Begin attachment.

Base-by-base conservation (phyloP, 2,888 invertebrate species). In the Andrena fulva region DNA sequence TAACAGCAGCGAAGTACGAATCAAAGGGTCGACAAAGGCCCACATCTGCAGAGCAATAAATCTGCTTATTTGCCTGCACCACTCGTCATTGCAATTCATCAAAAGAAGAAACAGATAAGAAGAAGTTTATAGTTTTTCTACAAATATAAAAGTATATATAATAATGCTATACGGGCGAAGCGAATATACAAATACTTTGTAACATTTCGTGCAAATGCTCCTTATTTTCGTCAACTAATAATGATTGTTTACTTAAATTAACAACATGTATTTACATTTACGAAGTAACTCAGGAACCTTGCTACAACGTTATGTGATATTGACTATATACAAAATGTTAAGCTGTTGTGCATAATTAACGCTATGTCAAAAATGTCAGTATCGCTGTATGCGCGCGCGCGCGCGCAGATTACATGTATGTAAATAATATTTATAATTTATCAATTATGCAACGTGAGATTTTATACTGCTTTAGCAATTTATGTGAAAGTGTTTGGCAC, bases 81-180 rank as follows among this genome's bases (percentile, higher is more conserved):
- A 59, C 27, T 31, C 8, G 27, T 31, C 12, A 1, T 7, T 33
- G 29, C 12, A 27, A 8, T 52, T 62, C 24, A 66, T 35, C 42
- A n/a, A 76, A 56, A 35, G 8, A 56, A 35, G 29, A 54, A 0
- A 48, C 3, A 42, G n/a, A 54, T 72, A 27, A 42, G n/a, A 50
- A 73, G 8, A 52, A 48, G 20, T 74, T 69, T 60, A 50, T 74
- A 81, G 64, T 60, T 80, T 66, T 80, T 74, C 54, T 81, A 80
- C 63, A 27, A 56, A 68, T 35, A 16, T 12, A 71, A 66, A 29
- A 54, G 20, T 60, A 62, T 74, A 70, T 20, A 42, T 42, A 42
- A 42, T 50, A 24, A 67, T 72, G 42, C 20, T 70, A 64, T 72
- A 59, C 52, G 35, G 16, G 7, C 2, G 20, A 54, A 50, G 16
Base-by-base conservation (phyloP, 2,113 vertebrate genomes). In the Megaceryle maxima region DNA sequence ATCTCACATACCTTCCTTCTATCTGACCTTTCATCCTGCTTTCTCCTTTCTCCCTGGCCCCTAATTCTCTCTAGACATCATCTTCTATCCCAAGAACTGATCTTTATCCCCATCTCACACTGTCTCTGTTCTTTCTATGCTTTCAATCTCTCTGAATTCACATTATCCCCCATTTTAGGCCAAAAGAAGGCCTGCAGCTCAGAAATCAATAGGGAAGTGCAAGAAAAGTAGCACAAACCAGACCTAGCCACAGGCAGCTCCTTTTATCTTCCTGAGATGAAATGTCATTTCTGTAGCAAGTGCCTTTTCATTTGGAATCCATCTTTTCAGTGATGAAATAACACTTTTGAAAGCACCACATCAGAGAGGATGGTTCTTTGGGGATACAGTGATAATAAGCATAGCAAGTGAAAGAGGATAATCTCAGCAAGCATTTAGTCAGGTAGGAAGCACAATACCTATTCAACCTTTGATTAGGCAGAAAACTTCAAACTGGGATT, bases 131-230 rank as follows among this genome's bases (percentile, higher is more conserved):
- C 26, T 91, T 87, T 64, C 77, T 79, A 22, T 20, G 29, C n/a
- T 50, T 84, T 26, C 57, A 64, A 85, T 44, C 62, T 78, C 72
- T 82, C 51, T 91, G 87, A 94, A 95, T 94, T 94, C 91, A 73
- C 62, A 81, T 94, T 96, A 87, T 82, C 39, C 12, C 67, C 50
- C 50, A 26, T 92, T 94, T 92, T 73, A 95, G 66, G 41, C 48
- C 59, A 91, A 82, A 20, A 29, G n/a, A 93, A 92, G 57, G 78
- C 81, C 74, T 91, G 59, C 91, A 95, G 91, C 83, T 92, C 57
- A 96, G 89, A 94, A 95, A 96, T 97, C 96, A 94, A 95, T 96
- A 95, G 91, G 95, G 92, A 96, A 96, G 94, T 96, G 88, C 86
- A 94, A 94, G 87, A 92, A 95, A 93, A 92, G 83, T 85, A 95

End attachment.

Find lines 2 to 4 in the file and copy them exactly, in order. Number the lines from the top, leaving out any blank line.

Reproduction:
- A 59, C 27, T 31, C 8, G 27, T 31, C 12, A 1, T 7, T 33
- G 29, C 12, A 27, A 8, T 52, T 62, C 24, A 66, T 35, C 42
- A n/a, A 76, A 56, A 35, G 8, A 56, A 35, G 29, A 54, A 0